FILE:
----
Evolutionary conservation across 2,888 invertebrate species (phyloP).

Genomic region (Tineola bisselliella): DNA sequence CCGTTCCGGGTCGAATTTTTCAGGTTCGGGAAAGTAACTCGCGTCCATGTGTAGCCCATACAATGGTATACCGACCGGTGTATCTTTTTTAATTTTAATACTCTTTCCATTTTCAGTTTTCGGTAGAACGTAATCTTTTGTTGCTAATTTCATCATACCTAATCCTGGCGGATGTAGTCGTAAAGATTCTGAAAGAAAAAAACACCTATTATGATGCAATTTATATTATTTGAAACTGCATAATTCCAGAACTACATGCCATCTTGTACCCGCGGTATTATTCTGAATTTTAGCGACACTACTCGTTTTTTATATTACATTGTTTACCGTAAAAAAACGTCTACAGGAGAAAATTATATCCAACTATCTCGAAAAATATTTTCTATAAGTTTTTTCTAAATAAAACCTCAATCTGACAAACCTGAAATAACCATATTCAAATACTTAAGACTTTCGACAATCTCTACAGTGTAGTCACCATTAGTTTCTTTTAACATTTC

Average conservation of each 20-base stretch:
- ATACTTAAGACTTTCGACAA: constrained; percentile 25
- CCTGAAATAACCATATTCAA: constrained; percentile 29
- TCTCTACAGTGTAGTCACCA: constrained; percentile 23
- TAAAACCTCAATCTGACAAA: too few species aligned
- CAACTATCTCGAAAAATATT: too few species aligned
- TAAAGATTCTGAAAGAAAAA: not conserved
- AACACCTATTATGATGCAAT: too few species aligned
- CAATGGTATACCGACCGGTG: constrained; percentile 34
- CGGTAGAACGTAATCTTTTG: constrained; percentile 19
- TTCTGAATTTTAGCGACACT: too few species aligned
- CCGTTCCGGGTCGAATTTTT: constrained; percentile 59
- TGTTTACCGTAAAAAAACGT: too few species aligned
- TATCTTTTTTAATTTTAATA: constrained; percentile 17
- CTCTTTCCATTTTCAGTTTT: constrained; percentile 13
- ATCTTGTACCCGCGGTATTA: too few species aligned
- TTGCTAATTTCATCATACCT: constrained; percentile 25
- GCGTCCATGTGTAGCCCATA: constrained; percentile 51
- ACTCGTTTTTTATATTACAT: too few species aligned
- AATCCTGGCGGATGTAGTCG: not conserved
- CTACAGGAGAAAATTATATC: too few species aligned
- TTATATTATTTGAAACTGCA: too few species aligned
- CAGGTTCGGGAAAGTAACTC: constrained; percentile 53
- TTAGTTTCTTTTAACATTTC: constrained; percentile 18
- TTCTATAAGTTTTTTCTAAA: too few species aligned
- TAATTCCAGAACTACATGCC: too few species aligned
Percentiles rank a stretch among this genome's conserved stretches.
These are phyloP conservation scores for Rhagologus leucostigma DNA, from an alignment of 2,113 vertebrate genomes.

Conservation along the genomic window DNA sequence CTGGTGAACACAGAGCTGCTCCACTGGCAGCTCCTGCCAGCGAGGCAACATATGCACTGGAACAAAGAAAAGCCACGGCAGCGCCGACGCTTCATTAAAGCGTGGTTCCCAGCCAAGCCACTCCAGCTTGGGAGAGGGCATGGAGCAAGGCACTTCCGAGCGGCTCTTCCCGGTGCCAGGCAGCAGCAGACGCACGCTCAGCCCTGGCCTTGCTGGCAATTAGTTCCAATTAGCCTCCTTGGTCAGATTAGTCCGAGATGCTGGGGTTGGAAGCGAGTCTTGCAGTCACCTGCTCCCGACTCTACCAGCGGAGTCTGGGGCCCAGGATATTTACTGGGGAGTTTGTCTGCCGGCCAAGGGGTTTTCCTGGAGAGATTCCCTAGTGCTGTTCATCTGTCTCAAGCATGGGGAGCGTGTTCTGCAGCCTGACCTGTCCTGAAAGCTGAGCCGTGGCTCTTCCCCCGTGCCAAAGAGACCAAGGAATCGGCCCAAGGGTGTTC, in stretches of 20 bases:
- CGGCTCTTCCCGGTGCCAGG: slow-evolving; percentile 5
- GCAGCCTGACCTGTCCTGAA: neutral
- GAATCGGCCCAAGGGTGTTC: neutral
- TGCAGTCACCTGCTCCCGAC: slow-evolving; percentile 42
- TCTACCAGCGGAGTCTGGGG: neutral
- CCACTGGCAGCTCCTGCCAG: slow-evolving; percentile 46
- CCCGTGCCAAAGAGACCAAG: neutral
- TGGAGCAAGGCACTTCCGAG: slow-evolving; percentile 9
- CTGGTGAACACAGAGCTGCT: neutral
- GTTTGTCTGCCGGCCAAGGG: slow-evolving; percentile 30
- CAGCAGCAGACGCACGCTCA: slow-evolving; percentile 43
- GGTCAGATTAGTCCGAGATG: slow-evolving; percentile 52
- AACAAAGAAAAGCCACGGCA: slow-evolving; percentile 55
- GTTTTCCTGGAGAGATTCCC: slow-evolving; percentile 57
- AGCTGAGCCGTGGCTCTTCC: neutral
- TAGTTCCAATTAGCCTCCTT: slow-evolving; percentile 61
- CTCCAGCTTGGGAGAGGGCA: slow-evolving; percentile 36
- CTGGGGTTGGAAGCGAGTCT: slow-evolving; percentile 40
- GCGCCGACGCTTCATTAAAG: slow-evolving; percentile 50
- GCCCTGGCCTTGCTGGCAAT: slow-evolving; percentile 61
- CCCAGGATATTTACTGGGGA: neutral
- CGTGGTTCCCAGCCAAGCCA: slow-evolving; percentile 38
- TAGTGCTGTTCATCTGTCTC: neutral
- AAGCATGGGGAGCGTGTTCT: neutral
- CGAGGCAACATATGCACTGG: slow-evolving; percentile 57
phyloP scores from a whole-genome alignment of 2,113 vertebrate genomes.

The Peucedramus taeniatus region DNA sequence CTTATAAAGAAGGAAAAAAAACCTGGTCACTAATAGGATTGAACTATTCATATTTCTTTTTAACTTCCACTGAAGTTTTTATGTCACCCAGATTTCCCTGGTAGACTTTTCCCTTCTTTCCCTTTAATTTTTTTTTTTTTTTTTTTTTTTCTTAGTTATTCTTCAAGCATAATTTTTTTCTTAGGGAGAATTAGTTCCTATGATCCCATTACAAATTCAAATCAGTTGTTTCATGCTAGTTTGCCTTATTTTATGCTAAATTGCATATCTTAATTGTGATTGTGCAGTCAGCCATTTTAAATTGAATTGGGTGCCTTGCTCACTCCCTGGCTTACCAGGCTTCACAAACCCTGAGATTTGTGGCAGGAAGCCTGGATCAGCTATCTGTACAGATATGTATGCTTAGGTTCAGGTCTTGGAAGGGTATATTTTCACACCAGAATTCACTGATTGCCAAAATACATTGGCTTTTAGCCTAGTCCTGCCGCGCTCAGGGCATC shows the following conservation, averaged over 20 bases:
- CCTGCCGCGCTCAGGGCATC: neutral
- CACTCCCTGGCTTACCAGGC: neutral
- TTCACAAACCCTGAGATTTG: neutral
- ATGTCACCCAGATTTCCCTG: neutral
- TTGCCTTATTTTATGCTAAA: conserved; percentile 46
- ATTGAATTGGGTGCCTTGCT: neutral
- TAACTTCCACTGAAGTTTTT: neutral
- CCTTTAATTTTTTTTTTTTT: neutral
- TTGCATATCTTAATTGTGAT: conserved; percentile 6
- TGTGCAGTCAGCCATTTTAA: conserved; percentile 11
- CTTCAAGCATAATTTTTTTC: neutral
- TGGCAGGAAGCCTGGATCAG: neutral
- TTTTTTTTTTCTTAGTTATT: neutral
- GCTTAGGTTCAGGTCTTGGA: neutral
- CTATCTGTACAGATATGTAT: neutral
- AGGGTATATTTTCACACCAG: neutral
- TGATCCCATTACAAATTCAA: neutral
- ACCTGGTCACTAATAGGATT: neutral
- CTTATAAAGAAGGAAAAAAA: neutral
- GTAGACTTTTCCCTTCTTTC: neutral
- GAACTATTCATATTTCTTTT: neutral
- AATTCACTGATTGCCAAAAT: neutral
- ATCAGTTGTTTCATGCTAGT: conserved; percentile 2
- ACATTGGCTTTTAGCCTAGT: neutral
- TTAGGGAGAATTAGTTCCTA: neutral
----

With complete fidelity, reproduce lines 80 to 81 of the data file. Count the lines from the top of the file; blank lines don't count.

- AATTCACTGATTGCCAAAAT: neutral
- ATCAGTTGTTTCATGCTAGT: conserved; percentile 2